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Project HOPE, HRSA Expand Access to Thousands of COVID-19 Vaccines

With support from the Health Resources and Services Administration, Project HOPE has helped administer more than 21,000 COVID-19 vaccines through charitable clinics across Alabama, Florida, Georgia, Louisiana, and Texas.

Though COVID-19 vaccines have been widely available for months and have proven effective in preventing severe COVID-19 illness, many parts of the U.S. lag in vaccination rates — especially in the South.

Project HOPE, thanks to funding from the Health Resources and Services Administration, is supporting free and charitable clinics as they work to improve vaccination rates in underserved communities across five states: Alabama, Florida, Georgia, Louisiana, and Texas. Three of these states — Alabama, Georgia, and Louisiana — have some of the lowest COVID-19 vaccination rates in the country.

To date, Project HOPE has helped administer more than 21,000 COVID-19 vaccines through our partnership with HRSA, including more than 14,000 booster shots. COVID-19 outreach materials have reached more than 356,000 people, and charitable clinics in five states have been able to hire 159 new community health workers.

Read on to visit five charitable clinics Project HOPE is supporting in Alabama and Georgia and learn more about the health workers campaigning to increase vaccination rates in hard-to-reach areas across the South.

Woman in Alabama clinic about to receive COVID vaccine
Minerva, seated, caught COVID-19 twice and knows someone who died from the disease. She has heard widespread misinformation about the vaccine but is committed to staying up-to-date on her vaccinations, including the booster shot she is about to receive at Community of Hope clinic in Pelham, Ala. ALL PHOTOS: Emily Nichols for Project HOPE, 2022.
Minerva leaving after getting her shot
Minerva got her booster shot and a gift card to a local grocery store. She owns a company that runs public events and knows the importance of staying updated on her vaccinations. “I feel much more protected,” she said. “That’s why I came today.”
Conda, seated at St. Clair Community Clinic in Pell City, Ala.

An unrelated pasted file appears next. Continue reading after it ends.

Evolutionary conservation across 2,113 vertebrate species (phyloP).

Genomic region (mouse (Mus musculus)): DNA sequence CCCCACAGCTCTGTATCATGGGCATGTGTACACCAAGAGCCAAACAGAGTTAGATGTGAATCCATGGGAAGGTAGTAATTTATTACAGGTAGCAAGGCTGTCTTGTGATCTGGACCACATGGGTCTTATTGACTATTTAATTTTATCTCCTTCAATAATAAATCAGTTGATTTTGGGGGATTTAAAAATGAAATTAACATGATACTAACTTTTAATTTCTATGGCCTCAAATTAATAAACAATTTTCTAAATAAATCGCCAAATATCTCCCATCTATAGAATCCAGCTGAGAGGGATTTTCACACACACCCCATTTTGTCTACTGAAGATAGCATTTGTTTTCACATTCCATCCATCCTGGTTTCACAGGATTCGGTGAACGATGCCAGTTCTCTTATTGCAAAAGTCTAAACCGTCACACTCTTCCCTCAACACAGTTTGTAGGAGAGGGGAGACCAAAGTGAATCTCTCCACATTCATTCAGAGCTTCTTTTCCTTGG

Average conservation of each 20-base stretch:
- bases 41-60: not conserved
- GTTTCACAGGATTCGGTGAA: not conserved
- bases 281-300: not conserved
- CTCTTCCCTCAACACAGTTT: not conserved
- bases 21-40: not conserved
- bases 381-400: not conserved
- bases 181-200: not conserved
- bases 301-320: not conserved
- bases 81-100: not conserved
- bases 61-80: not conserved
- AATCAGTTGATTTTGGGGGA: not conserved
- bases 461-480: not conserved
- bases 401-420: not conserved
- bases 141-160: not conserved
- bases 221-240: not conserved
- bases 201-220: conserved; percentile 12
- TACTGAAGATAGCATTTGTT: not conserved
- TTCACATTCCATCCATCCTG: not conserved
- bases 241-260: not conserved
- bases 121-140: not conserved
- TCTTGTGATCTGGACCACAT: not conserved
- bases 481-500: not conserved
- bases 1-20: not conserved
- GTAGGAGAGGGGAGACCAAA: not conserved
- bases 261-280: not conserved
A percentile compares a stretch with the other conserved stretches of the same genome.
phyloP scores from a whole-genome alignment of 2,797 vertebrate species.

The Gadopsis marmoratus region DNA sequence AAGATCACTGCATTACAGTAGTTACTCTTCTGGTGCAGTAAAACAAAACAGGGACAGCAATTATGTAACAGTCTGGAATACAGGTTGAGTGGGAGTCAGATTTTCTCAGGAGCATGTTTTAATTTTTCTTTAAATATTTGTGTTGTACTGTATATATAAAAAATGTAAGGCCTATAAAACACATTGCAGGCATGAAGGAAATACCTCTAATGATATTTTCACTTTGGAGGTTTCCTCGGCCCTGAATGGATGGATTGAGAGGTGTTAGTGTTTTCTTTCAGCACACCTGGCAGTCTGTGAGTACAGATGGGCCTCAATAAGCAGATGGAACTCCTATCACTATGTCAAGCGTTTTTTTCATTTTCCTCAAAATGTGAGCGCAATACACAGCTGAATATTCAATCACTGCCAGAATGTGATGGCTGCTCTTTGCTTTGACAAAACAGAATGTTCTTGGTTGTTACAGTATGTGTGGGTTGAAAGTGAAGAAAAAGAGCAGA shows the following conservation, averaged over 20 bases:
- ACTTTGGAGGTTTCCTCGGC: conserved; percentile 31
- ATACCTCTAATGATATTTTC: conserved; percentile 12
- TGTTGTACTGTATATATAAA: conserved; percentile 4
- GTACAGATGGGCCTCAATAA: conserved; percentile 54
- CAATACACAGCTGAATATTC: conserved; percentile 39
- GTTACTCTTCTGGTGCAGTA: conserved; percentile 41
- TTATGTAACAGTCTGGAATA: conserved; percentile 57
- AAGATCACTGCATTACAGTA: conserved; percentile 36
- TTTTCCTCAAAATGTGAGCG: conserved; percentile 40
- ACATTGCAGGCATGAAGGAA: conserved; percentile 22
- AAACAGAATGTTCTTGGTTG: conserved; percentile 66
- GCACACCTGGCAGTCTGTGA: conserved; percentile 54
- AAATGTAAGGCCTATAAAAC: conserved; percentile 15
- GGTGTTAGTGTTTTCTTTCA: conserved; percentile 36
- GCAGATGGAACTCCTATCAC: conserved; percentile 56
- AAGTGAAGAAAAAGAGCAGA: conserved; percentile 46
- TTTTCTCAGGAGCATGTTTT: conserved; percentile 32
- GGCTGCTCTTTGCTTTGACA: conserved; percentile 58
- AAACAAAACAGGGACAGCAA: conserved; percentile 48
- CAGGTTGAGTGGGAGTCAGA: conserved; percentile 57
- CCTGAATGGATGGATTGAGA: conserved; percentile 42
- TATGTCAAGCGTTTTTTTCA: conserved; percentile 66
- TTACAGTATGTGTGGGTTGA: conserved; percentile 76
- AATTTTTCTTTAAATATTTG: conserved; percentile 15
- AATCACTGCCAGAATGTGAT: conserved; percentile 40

Conda’s mother-in-law died from COVID-19, and she and her husband watched her struggle in her final days. At St. Clair Community Health Clinic in Pell City, Ala., she was able to receive referrals for her vaccines thanks to Project HOPE.
Felicia and her husband John in Pell City, Ala.
Felicia and her husband, John, live in Pell City, Ala., where Project HOPE is helping improve access to COVID-19 vaccines. John is a football coach and caught COVID-19 at work. He has had health complications since then which she believes are related.
Felicia Carter posing in front of her home
Felicia was shopping in a local pharmacy when she saw the clinic offering vaccines. For her, the convenience of getting her booster during her daily routine made a huge difference. Today, she’s an outspoken advocate for the vaccine. “I send a lot of people up there,” she says. “The opportunity is there and it’s free. Go get it.”

In Atlanta, a single highway can determine a person’s life expectancy.

At Good Samaritan Health Clinic in west Atlanta, quality of life depends on what neighborhood you live in — and the social determinants of health that come with it, like economic stability, access to education, and historic discrimination that makes care harder to access.

There is no one barrier that prevents people from getting vaccinated. But in underserved communities, the challenges are compounded. The charitable clinics Project HOPE supports serve patients that are low-income or do not have health insurance; many have struggled with homelessness, incarceration, or documentation. For some communities, there is long-held mistrust about health systems. For others, something as simple as transportation or scheduling around work may be what makes the difference.

Paula at the Good Sam garden in Atlanta
Paula was skeptical that she needed to take the vaccine until a friend convinced her it was worth it. “I wasn’t going to take it — I thought I was safe and was just going to keep wearing my mask,” she says. “Then a friend told me to take the shot. I got it, and two months later I couldn’t get out of bed because of COVID. Thank God I had gotten it.”